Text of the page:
Most companies put plenty of thought, time, and money toward their logos. But have they thought about how others see that logo online?
Whether designing a brand new logo or redesigning an existing one, it’s important to keep in mind where and how that logo will be seen in the Internet age.
Think, for a moment, about all the possible ways your logo might be displayed online.
On Google search results, in various sizes.
On display ads; both elongated banners and squares.
As a tiny square box on a Twitter profile.
An even tinier square box for a mobile app.
As a mobile ad.
In a Facebook update.
On a LinkedIn profile.
In a press release or embedded in a blog post.
These are just a few examples, but the point is this: Your logo must be flexible to adapt to different sizes and situations. It also must be recognizable both large and small. If your logo contains your company name or slogan, the lettering must be legible even when it appears small. Your logo might look great elongated, in an oval shape, or composed of several small facets – but how will it look confined in a box?
Your logo also must “pop.” Simple lines and your company name might look great on printed letterhead, but it won’t stand out online where consumers are barraged with other interesting images that evoke a response.
If your company logo simply cannot be modified or adapted to fit in the digital landscape, consider making an alternate logo for digital use. Of course, it must be immediately recognizable as your brand and not stray from the parent logo. But, chances are good that, in this age, your logo will be seen online more often than anywhere else.
Often the topic of heated debate, the Olympic logo and identity system is an important component of the way we perceive The Games. This year the Vancouver 2010 arena & spatial design is all about vivid, saturated blues and greens, graphic textures, and wavy, tentacle-like forms that intertwine and surround a figure performing the sport at hand. On the other hand, the Vancouver 2010 logo is done in bright, primary hues and speaks to the Inuit culture of the Canadian Arctic.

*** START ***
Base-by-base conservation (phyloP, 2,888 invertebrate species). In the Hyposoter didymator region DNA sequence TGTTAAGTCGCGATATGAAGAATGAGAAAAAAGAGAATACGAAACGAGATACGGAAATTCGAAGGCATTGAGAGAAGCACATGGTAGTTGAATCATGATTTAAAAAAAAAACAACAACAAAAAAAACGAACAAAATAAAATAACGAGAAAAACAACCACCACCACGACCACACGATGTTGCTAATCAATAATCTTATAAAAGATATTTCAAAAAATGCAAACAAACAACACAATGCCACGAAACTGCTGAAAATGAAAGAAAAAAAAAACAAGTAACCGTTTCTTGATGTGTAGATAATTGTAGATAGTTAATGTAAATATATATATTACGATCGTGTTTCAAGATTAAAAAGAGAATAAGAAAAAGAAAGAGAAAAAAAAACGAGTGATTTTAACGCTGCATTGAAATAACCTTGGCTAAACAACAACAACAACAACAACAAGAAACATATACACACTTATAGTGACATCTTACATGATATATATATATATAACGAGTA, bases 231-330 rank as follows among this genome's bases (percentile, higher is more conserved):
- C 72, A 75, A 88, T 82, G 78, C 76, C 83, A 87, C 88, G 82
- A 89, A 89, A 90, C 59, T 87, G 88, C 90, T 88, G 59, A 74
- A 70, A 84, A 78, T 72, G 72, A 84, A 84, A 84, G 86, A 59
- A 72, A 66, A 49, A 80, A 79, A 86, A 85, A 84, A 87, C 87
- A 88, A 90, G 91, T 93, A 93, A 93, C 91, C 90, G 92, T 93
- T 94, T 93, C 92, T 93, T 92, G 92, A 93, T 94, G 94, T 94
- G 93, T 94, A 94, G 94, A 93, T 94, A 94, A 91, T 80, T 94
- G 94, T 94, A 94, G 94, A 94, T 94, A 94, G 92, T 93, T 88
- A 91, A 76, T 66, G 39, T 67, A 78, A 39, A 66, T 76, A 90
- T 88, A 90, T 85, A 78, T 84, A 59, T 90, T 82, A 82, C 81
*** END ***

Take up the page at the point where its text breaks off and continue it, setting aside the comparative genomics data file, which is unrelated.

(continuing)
Named Ilanaaq, the symbol is a graphic, modern representation of the inukshuk – stacked rock forms that native tribes built to provide landmarks and direction throughout the Canadian landscape. Ilanaaq means “friend,” so the logo is meant to be “a friend that warmly welcomes the people of the world with open arms every day,” according to the official website of the Vancouver Games.
Um, what? OK, so I can absolutely see the resemblance between this Ilanaaq character and the inukshuk sculptures, and the rationale for this logo is totally valid. The host city should absolutely celebrate the culture of its country – that’s what The Olympics are all about! – pride in your country and the fact that you are going to kick your competitor’s ass in the name of [insert country here].
That being said, there is a very poor connection between this culture-rich mark and the rest of the Olympic identity system. What’s with the complete switch in style and the void-of-meaning free-flowing blue & green shapes that overshadow the logo? Sure, the friend-focus of the logo is a little cheesy (but who doesn’t love cheese!?), and it’s head kind of looks like a green Pac-Man (I wish I could take credit for that, but I read it here: http://www.topnews.in/usa/vancouver-2010-olympic-logo-under-eye-storm-23564) but at least there’s some relevant meaning behind it!
Don’t get me wrong; the blue and green designs are beautiful to look at, and there is obviously a nice big maple leaf reference in the poster artwork, but that’s it. Boo. I have to agree with Art museum curator David Ross, who pointed out on The Colbert Report that the 2010 Olympics graphic identity contains no strong reference to sports, history, or the spirit of competition. It is completely irrelevant to what it is meant to represent.
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